In the game and the rest of life, two of the terms most associated with the ease of doing something are layup and slam dunk. Yet, just as occurs on the court, those occasionally end up not going through the hoop, whether that's due to external obstacles or simply messing up in one's delivery, perhaps overestimating the effort and skills needed to ensure a score.
As related to the world of movies, some stories seem tailor-made for cinematic success and thus are sometimes referred to as slam dunks or layups, meaning they're a sure thing to work. The tale of Israeli commandos traveling thousands of miles from Israel to Uganda to free hostages previously hijacked by a quartet of pro-Palestinian terrorists in mid-flight would seem to fit the bill for such an easy score.
And if my four-decade-old memory serves me well from the less than critical age of 13, the TV movie based on that true event from the mid-1970s, "Raid on Entebbe," was just that. Airing just a year after the real-life incident, the film featured an all-star cast including the likes of Peter Finch, Charles Bronson, Yaphet Kotto, James Woods, and Robert Loggia. Truth be told, I could be confusing that with "Victory at Entebbe" that similarly had a big-name cast in Elizabeth Taylor, Kirk Douglas, Burt Lancaster and Anthony Hopkins and aired a month earlier.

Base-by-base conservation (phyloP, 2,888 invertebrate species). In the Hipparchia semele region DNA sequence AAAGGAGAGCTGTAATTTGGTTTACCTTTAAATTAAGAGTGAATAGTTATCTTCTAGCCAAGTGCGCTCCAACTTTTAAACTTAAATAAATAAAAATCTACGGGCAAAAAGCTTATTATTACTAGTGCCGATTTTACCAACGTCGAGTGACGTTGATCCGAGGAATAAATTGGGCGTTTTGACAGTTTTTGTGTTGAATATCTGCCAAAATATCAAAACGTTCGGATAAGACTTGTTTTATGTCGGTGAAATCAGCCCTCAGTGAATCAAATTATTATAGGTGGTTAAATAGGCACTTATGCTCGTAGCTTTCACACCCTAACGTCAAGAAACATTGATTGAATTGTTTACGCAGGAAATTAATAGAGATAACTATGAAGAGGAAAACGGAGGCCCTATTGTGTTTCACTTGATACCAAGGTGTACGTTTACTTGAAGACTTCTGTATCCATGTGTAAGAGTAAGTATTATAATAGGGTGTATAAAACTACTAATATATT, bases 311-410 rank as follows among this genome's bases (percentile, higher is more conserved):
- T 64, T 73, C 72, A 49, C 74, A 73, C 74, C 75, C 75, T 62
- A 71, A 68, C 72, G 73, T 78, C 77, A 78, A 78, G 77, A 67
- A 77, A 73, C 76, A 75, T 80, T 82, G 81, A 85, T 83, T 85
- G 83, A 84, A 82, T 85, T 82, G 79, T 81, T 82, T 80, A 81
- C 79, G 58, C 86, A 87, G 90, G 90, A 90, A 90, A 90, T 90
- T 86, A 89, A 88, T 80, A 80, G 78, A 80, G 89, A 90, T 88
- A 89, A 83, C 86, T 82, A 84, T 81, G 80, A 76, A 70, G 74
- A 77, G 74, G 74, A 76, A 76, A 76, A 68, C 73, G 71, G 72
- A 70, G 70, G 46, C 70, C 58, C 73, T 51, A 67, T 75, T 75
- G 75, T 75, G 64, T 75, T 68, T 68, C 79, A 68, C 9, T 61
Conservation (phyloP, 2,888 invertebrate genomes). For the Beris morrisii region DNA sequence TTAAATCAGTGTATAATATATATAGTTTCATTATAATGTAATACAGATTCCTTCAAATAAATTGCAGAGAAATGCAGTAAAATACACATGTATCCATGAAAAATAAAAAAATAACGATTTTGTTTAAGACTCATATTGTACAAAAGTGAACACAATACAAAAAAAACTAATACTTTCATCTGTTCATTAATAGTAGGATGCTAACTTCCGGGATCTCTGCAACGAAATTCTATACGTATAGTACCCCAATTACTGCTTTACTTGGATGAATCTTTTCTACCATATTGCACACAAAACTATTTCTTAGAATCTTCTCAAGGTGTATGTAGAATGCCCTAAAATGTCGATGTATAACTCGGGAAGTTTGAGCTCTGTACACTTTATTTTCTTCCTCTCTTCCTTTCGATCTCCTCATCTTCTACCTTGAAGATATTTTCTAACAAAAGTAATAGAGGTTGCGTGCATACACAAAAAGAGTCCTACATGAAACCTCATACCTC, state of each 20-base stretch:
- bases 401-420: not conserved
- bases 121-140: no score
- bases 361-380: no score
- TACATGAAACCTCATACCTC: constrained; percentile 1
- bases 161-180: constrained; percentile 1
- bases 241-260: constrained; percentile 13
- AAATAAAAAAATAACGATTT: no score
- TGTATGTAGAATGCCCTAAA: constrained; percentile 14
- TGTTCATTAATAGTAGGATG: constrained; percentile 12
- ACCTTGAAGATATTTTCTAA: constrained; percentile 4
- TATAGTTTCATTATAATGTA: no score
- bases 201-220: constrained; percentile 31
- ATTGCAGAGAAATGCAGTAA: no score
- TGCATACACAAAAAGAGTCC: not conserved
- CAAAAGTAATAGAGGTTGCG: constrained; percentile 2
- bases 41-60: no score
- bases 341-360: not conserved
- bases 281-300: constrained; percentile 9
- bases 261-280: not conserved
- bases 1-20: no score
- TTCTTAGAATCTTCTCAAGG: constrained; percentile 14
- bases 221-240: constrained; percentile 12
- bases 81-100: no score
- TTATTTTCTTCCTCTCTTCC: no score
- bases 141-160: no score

Whichever one it was, it left the impression on me way back when never to mess around with the Israeli military, and while they're just as effective in saving the day in "7 Days in Entebbe," I'm not sure they or most of the film will be memorable in 2058 or so. That is, beyond an uber-cool dance sequence that starts off the film with a bang. As opening text describes the setting of what's to unfold, we see a number of dancers seated in a semicircle of chairs who then go through violent spasms one by one in order of their seating arrangement as hypnotically dramatic music thunders away.
It's nothing short of mesmerizing to behold and seemingly sets the stage for a cinematic slam dunk of impressive drama to follow with a seemingly can't miss story that's told from three different viewpoints. The first involves the four terrorists who hijack Air France Flight 139 en route from Tel Aviv by way to Athens to Paris. Two are Palestinian and are barely personified, but the other two -- played by Rosamund Pike and Daniel Bruhl -- are German revolutionaries who want to make a statement about their political views and demands.